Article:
1. The Lessors do hereby rent and lease unto the Lessees that certain parcel of property described as follows: Lot 11, as shown on Map of W.P. Acker's Subdivision as recorded in the Probate Office of Calhoun County, Alabama, at Plat Book "E", Page 60, situated in Calhoun County, Alabama. for and during a term of sixty months at a monthly rental of One Hundred Dollars ($100.00) per month, the first rental payment being due November 1, 1968, and continuing for fifty-nine consecutive months on the 1st day of each month thereafter, if not sooner terminated by the terms and conditions hereof. 2. In consideration whereof, and the other obligations imposes [sic] upon the Lessors hereunder the Lessees herein hereby covenant and agree to carry out the obligations hereinafter imposed upon them including the payment of said rental payments of One Hundred Dollars ($100.00) per month, such amounts to be paid as stated above. On or before five years from date hereof the Lessees agree to purchase and the Lessors agree to sell said property at and for a total purchase price of Sixteen Thousand Dollars ($16,000.00) of which One Thousand Five Hundred Dollars ($1,500.00) has been paid simultaneously with the execution of this agreement. In addition the Lessees will be given credit toward said purchase price of said rental payments of One Hundred Dollars ($100.00) per month, less interest at seven per cent on a declining balance beginning with a balance as of this date of Fourteen Thousand Five Hundred Dollars ($14,500.00). It is understood that the Lessees are not to be given credit for the full amount of the One Hundred Dollar ($100.00) payments, but for those amounts less said interest at seven per cent on the declining balance beginning with Fourteen Thousand Five Hundred Dollars ($14,500.00). The Lessees will be responsible for their own financing, at their own expense, and shall have thirty days to tender the balance due at the end of said five year period. Lessors will co-operate in closing of necessary loans. 3. Should the Lessees fail to pay the above mentioned installments as they become due or should the Lessees violate any other term or condition of this lease sales agreement, including the obligation to purchase, the Lessors shall have the right, at their option, to take possession of said property after the giving of thirty days written notice, and this contract shall be treated as a simple lease and the Lessors may treat all monies theretofore paid as rent for past occupancy and as liquidated damages which amounts are hereby agreed to be reasonable. 4. The Lessees further agree that upon the failure for ten days after the due date to pay any one of said installments or to pay the taxes and assessments or insurance premiums which Lessees agree to pay, on said property as they shall mature the Lessors may, at their option, declare this contract to be one of rental and may apply all monies which have theretofore been paid as liquidated damages for past occupancy. The Lessors agree to keep said property insured under a Fire and Extended Coverage policy for at least Fifteen Thousand Dollars ($15,000.00) during the term of this agreement and to name Lessors as insureds thereunder, and to pay the premiums thereon. Lessees agree to pay *871 all premiums on said policy as they become due and to furnish Lessors with copies of the current policies, renewals, and premium receipts. The Lessees agree to pay all property taxes and special assessments. 5. As a part of the consideration for this transaction, the Lessees hereby waive all rights to notice, presentment or property exemptions under the Laws and Constitution of the State of Alabama and the United States. 6. Further it is understood and agreed that the Lessees will commit no waste or permit others no waste to be committed on said property and that they will take good care of the property and keep it in substantially the same conditions that it is now in. 7. It is understood and agreed that upon the expiration of this lease and after the fulfillment of the terms of this lease the Lessors, their successors or assigns shall immediately execute to the Lessees a good warranty deed with full covenants of warranty, deeding said property to the Lessees with warranties as of this date. 8. The Lessees may, at any time during the term of this lease provided they are not in default of any of the conditions of this lease, by the giving of ten days notice, pay to the Lessors the full amount of the principal as called for in this agreement and shall at that time be entitled to delivery of a deed as specified in the paragraph immediately above and it is understood by the parties hereto that interest shall be chargeable only to the date of such prepayment. 9. All payments are to be made to Holland Realty Company, P.O. Box 2023, Anniston, Alabama.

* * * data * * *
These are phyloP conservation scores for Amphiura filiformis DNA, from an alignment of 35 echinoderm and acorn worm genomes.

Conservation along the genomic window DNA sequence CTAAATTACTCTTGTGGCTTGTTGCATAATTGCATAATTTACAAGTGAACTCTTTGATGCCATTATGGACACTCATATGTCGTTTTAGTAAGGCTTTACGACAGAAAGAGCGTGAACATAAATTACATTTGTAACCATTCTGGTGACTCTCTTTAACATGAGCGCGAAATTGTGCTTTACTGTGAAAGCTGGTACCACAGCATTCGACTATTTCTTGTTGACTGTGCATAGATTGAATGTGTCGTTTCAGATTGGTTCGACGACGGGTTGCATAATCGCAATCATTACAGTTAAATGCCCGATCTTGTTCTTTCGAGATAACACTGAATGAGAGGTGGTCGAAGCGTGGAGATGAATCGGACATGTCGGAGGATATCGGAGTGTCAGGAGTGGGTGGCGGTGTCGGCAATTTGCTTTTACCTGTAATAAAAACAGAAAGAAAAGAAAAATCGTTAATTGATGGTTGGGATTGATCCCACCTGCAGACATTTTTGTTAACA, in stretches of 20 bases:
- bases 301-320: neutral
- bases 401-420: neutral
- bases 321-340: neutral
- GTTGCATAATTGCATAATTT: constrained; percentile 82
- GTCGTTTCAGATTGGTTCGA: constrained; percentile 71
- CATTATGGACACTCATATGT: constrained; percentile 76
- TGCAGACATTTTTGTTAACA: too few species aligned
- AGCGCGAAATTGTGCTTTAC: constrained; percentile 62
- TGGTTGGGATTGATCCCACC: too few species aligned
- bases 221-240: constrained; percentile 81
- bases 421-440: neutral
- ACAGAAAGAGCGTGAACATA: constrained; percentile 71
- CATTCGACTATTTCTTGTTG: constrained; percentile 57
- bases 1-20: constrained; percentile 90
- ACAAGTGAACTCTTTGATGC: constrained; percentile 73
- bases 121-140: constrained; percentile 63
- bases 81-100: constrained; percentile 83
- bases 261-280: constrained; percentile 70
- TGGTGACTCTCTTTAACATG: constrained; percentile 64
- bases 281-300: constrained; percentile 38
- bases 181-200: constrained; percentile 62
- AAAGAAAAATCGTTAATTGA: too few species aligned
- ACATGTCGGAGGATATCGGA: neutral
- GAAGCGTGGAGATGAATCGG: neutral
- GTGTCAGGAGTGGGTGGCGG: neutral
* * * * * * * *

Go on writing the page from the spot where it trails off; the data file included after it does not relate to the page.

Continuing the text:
There was no personal contact between the parties at any stage of the transaction, all communication being through Holland's employee.